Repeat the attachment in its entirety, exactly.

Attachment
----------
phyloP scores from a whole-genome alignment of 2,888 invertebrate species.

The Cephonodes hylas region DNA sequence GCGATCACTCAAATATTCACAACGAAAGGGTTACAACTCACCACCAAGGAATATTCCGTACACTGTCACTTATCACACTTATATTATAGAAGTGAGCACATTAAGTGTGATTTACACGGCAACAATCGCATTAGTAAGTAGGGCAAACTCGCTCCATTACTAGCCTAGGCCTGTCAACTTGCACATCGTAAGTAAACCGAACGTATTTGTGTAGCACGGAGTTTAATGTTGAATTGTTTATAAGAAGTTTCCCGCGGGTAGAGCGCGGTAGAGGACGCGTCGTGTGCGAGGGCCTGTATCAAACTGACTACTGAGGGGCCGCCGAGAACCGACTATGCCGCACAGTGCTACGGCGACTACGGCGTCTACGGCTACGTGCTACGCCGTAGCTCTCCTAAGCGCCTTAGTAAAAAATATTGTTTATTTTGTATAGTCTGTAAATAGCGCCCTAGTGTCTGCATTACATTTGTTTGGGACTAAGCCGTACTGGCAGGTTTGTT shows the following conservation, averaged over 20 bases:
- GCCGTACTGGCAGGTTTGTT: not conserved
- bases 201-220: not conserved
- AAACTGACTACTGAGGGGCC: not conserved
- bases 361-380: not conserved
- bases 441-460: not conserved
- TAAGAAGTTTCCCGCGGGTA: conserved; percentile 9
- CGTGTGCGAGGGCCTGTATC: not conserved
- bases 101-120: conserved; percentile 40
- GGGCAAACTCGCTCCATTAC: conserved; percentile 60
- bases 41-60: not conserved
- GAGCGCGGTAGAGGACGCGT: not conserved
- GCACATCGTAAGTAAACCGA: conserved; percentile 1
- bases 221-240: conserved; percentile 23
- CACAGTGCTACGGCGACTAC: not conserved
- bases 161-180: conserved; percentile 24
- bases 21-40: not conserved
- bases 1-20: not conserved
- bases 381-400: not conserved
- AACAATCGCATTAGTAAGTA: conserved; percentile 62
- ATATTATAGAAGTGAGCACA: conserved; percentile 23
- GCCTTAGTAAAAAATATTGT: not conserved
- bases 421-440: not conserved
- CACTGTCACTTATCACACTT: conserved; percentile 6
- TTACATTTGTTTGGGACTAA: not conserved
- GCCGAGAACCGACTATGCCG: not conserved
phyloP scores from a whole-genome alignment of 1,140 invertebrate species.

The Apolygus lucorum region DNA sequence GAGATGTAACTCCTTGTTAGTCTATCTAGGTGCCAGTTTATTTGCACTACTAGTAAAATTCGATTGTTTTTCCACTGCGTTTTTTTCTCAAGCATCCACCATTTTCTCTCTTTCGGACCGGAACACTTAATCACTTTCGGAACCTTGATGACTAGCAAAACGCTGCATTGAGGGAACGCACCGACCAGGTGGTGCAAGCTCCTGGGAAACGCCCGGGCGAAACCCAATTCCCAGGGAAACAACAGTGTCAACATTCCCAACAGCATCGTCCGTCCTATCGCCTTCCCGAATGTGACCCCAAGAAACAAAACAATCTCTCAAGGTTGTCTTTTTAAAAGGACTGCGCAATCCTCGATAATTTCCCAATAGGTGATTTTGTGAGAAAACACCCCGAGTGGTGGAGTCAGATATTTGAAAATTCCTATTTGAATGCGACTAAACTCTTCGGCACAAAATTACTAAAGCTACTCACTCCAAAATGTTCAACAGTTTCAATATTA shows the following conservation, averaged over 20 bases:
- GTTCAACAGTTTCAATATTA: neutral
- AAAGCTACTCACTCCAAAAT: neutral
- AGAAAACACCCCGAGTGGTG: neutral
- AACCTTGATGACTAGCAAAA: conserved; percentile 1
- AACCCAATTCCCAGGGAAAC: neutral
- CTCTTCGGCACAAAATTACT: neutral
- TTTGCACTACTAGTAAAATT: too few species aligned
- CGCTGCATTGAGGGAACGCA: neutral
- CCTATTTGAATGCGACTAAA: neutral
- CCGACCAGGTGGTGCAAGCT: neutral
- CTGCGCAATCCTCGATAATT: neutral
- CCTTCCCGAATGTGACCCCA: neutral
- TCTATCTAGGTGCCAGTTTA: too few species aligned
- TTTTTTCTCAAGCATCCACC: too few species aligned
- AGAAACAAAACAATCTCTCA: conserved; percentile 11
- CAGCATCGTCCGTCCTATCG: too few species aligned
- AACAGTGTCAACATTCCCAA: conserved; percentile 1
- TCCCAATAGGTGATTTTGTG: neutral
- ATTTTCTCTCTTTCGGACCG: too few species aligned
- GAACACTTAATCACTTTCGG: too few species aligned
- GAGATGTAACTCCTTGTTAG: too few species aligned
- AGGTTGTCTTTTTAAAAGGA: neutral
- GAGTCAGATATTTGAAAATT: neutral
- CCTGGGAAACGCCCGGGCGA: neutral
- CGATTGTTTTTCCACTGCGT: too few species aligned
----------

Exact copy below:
phyloP scores from a whole-genome alignment of 2,888 invertebrate species.

The Cephonodes hylas region DNA sequence GCGATCACTCAAATATTCACAACGAAAGGGTTACAACTCACCACCAAGGAATATTCCGTACACTGTCACTTATCACACTTATATTATAGAAGTGAGCACATTAAGTGTGATTTACACGGCAACAATCGCATTAGTAAGTAGGGCAAACTCGCTCCATTACTAGCCTAGGCCTGTCAACTTGCACATCGTAAGTAAACCGAACGTATTTGTGTAGCACGGAGTTTAATGTTGAATTGTTTATAAGAAGTTTCCCGCGGGTAGAGCGCGGTAGAGGACGCGTCGTGTGCGAGGGCCTGTATCAAACTGACTACTGAGGGGCCGCCGAGAACCGACTATGCCGCACAGTGCTACGGCGACTACGGCGTCTACGGCTACGTGCTACGCCGTAGCTCTCCTAAGCGCCTTAGTAAAAAATATTGTTTATTTTGTATAGTCTGTAAATAGCGCCCTAGTGTCTGCATTACATTTGTTTGGGACTAAGCCGTACTGGCAGGTTTGTT shows the following conservation, averaged over 20 bases:
- GCCGTACTGGCAGGTTTGTT: not conserved
- bases 201-220: not conserved
- AAACTGACTACTGAGGGGCC: not conserved
- bases 361-380: not conserved
- bases 441-460: not conserved
- TAAGAAGTTTCCCGCGGGTA: conserved; percentile 9
- CGTGTGCGAGGGCCTGTATC: not conserved
- bases 101-120: conserved; percentile 40
- GGGCAAACTCGCTCCATTAC: conserved; percentile 60
- bases 41-60: not conserved
- GAGCGCGGTAGAGGACGCGT: not conserved
- GCACATCGTAAGTAAACCGA: conserved; percentile 1
- bases 221-240: conserved; percentile 23
- CACAGTGCTACGGCGACTAC: not conserved
- bases 161-180: conserved; percentile 24
- bases 21-40: not conserved
- bases 1-20: not conserved
- bases 381-400: not conserved
- AACAATCGCATTAGTAAGTA: conserved; percentile 62
- ATATTATAGAAGTGAGCACA: conserved; percentile 23
- GCCTTAGTAAAAAATATTGT: not conserved
- bases 421-440: not conserved
- CACTGTCACTTATCACACTT: conserved; percentile 6
- TTACATTTGTTTGGGACTAA: not conserved
- GCCGAGAACCGACTATGCCG: not conserved
phyloP scores from a whole-genome alignment of 1,140 invertebrate species.

The Apolygus lucorum region DNA sequence GAGATGTAACTCCTTGTTAGTCTATCTAGGTGCCAGTTTATTTGCACTACTAGTAAAATTCGATTGTTTTTCCACTGCGTTTTTTTCTCAAGCATCCACCATTTTCTCTCTTTCGGACCGGAACACTTAATCACTTTCGGAACCTTGATGACTAGCAAAACGCTGCATTGAGGGAACGCACCGACCAGGTGGTGCAAGCTCCTGGGAAACGCCCGGGCGAAACCCAATTCCCAGGGAAACAACAGTGTCAACATTCCCAACAGCATCGTCCGTCCTATCGCCTTCCCGAATGTGACCCCAAGAAACAAAACAATCTCTCAAGGTTGTCTTTTTAAAAGGACTGCGCAATCCTCGATAATTTCCCAATAGGTGATTTTGTGAGAAAACACCCCGAGTGGTGGAGTCAGATATTTGAAAATTCCTATTTGAATGCGACTAAACTCTTCGGCACAAAATTACTAAAGCTACTCACTCCAAAATGTTCAACAGTTTCAATATTA shows the following conservation, averaged over 20 bases:
- GTTCAACAGTTTCAATATTA: neutral
- AAAGCTACTCACTCCAAAAT: neutral
- AGAAAACACCCCGAGTGGTG: neutral
- AACCTTGATGACTAGCAAAA: conserved; percentile 1
- AACCCAATTCCCAGGGAAAC: neutral
- CTCTTCGGCACAAAATTACT: neutral
- TTTGCACTACTAGTAAAATT: too few species aligned
- CGCTGCATTGAGGGAACGCA: neutral
- CCTATTTGAATGCGACTAAA: neutral
- CCGACCAGGTGGTGCAAGCT: neutral
- CTGCGCAATCCTCGATAATT: neutral
- CCTTCCCGAATGTGACCCCA: neutral
- TCTATCTAGGTGCCAGTTTA: too few species aligned
- TTTTTTCTCAAGCATCCACC: too few species aligned
- AGAAACAAAACAATCTCTCA: conserved; percentile 11
- CAGCATCGTCCGTCCTATCG: too few species aligned
- AACAGTGTCAACATTCCCAA: conserved; percentile 1
- TCCCAATAGGTGATTTTGTG: neutral
- ATTTTCTCTCTTTCGGACCG: too few species aligned
- GAACACTTAATCACTTTCGG: too few species aligned
- GAGATGTAACTCCTTGTTAG: too few species aligned
- AGGTTGTCTTTTTAAAAGGA: neutral
- GAGTCAGATATTTGAAAATT: neutral
- CCTGGGAAACGCCCGGGCGA: neutral
- CGATTGTTTTTCCACTGCGT: too few species aligned